How Do You Handle Life-Shattering Moments?

What is a life-shattering moment? I am not referring to disappointments here, but rather to what author Bruce Feiler in his book, Life is in the Transitions, calls “lifequakes”. These are the devastating, destabilizing, disorienting events of life. Like earthquakes, lifequakes are often accompanied by aftershocks. How do you go on?

Where do you turn when the biopsy reveals a stage four malignancy, when your spouse of many years walks away, when your child dies, when you lose a job you’ve loved and successfully held for years and can no longer provide for your family?

To be sure, I am no expert. But I have experienced one lifequake, twice; the deaths of two sons, thirty-one years apart. Honestly, the death of our infant son almost derailed my faith. When our thirty-two year old son died, I had learned something from my suffering.

What had I learned?

  • We have to have a reason to live, to keep on keeping on. Friedrich Nietzsche, a German philosopher once wrote, “He who has a why to live for can bear almost any how.”
  • ALL things work together FOR GOOD for those who love God and who are called according to His purpose. (Romans: 8:28) Not some things, not most things, but ALL things. How could the deaths of my sons be “good”? Death is not good; as a matter of fact it is the ultimate enemy. But the enemy has been defeated in the resurrection of Jesus. Jesus’ crucifixion and death were not, in and of themselves, “good” things, but this was God’s plan, not plan B. It was His plan before the foundation of the world. Upon His death, Jesus’ disciples and those who loved Him were devastated. They expected that He would be a political Messiah who would free them from the tyranny of Roman rule, but that was not the Father’s purpose for the life of His Son. Jesus came to earth as the God-man, to live a perfect life, and to die for the sins of His people. Why? He died and was raised from the dead, defeating death, in order to give eternal life – a reason to live both in this life and in the life to come. Certainly, as a mother, I would never say the deaths of either of my sons were good, but I can say unequivocally their deaths were used for good both in my life and in the lives of others. And if God could have accomplished His purposes in any other way, He would have done so. Some things can be learned only through suffering.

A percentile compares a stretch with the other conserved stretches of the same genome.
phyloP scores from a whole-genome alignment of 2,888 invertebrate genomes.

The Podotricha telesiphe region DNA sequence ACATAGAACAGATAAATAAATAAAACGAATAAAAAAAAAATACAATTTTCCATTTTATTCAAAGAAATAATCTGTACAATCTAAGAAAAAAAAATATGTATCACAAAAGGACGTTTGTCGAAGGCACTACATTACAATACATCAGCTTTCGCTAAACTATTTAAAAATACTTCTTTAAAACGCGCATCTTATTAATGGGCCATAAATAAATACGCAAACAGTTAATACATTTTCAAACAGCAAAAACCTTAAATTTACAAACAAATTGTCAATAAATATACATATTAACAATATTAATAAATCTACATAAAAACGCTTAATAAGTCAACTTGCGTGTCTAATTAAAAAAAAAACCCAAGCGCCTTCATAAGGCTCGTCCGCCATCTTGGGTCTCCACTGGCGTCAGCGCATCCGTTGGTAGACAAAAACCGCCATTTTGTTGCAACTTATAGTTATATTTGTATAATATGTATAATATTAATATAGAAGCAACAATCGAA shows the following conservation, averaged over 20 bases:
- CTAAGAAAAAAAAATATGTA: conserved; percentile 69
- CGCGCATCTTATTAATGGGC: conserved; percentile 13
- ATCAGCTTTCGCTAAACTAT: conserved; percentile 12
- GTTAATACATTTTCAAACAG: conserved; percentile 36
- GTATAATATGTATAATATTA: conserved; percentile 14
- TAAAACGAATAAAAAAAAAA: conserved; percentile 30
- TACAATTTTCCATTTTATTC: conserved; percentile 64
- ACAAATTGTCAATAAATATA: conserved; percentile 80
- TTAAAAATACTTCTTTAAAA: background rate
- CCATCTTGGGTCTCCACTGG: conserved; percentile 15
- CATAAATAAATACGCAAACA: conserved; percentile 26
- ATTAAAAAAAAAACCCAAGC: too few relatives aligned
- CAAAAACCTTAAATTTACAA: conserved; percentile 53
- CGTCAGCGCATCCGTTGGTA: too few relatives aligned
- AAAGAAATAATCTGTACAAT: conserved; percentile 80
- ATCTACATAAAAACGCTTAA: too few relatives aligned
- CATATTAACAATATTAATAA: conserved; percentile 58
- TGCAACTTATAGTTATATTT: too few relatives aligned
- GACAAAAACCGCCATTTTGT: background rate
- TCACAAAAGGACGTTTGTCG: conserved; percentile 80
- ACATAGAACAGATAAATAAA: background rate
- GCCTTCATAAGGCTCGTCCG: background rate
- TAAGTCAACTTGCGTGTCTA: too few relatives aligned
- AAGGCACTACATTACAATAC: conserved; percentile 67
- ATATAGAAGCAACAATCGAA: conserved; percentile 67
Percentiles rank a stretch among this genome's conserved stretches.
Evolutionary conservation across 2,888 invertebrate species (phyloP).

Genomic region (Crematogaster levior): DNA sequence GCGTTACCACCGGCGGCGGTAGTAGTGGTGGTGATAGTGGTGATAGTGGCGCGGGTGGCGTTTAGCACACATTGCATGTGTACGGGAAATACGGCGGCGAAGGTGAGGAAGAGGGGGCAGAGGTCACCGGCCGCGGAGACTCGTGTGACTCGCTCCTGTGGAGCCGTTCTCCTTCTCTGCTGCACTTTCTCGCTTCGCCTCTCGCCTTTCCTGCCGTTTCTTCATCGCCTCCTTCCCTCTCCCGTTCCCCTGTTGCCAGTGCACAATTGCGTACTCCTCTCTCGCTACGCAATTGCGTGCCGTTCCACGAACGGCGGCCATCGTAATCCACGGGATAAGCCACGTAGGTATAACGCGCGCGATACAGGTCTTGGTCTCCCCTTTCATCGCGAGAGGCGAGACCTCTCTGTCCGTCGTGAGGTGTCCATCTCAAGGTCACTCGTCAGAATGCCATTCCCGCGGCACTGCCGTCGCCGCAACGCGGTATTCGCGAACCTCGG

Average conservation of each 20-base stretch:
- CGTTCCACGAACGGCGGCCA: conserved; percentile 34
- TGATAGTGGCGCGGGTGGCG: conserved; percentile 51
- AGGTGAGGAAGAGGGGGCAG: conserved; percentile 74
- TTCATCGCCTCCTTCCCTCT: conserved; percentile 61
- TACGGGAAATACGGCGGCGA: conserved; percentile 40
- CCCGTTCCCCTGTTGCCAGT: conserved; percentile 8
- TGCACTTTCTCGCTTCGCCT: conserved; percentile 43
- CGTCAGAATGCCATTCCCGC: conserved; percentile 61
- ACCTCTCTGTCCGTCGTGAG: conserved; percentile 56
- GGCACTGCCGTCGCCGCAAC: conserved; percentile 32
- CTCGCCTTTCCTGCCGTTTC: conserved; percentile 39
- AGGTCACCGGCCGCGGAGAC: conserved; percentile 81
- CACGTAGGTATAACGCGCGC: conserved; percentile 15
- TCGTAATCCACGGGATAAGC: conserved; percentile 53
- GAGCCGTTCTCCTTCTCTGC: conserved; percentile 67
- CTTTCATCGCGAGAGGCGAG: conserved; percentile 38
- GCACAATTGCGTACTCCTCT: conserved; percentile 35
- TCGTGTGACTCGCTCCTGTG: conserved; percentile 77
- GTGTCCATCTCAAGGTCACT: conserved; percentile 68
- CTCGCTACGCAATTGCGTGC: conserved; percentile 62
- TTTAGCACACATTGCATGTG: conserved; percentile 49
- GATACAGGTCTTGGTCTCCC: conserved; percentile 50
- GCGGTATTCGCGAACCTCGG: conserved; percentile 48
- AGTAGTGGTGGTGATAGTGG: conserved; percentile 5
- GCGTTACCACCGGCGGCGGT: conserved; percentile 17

• Satan is up to his old tricks; he works by establishing doubt in one’s mind; it is my responsibility to resist him by knowing God’s word, so that I might discern the truth. Just as he (Satan) said to the woman in the garden, ” ‘Did God actually say, “You shall not eat of any tree in the garden”?’ ” (Genesis 3:1) From early on after the death of our infant son, I read many books desperately trying to make sense of our situation. One of the books suggested was, “When Bad Things Happen to Good People” by Harold Cushner, a Jewish rabbi. The title was a little off-putting to me as a Christ follower, because none of us are “good people”, rather we are sinners who are made righteous only through the blood of Jesus. However, I forged ahead and found Cushner’s basic premise to be that God is not sovereign; He can control some things but not others. To this day, I can remember thanking God for the discernment given to me by the Holy Spirit to see this untruth, even in my overwhelmed state of mind.
  • Rejoice always. (1 Thessalonians 5:16) Not if I feel up to it, not if circumstances warrant it, ALWAYS, period. There are many reasons to rejoice, even in life’s bleakest, darkest moments. We take so very much for granted – physical heath, the ability to see, hear, taste, touch, and smell, the beauty of creation, the love of family and friends, the ability to think, a relationship with the Creator of the universe and that His thoughts toward me outnumber the grains of sand on the deserts and shores of the world. I am to rejoice even if, God does not do things my way, because His way is always best.